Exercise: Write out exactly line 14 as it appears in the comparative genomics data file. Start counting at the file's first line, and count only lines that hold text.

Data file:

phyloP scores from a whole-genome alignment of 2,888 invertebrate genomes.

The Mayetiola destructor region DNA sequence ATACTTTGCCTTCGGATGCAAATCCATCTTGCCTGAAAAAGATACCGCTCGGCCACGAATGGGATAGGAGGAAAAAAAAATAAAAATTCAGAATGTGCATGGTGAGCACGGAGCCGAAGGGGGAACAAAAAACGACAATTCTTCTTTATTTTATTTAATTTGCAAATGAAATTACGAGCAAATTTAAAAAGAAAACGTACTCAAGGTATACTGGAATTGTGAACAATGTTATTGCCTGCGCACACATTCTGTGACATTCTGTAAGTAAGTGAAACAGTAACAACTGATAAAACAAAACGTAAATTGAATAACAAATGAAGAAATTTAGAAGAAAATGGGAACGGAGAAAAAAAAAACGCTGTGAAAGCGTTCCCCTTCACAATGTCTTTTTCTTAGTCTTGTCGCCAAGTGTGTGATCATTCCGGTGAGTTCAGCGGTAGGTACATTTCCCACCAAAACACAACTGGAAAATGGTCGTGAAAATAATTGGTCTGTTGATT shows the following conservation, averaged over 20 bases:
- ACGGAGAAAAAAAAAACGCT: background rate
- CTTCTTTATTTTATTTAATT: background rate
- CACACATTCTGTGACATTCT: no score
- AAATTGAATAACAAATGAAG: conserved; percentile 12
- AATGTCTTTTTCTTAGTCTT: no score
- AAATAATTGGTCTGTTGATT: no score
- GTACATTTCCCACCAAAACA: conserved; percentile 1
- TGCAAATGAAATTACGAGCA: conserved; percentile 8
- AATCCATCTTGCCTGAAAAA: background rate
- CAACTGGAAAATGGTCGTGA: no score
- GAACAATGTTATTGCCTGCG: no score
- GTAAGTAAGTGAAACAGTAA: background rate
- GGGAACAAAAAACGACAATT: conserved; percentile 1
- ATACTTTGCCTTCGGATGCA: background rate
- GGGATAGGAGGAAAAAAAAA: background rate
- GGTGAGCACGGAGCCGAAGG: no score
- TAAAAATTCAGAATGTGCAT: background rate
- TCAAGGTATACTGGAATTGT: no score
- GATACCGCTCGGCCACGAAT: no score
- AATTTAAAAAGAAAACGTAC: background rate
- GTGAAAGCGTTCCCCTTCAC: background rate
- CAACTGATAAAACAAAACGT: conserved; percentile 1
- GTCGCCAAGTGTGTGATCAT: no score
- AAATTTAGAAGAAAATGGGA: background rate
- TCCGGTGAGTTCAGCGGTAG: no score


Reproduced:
- GTAAGTAAGTGAAACAGTAA: background rate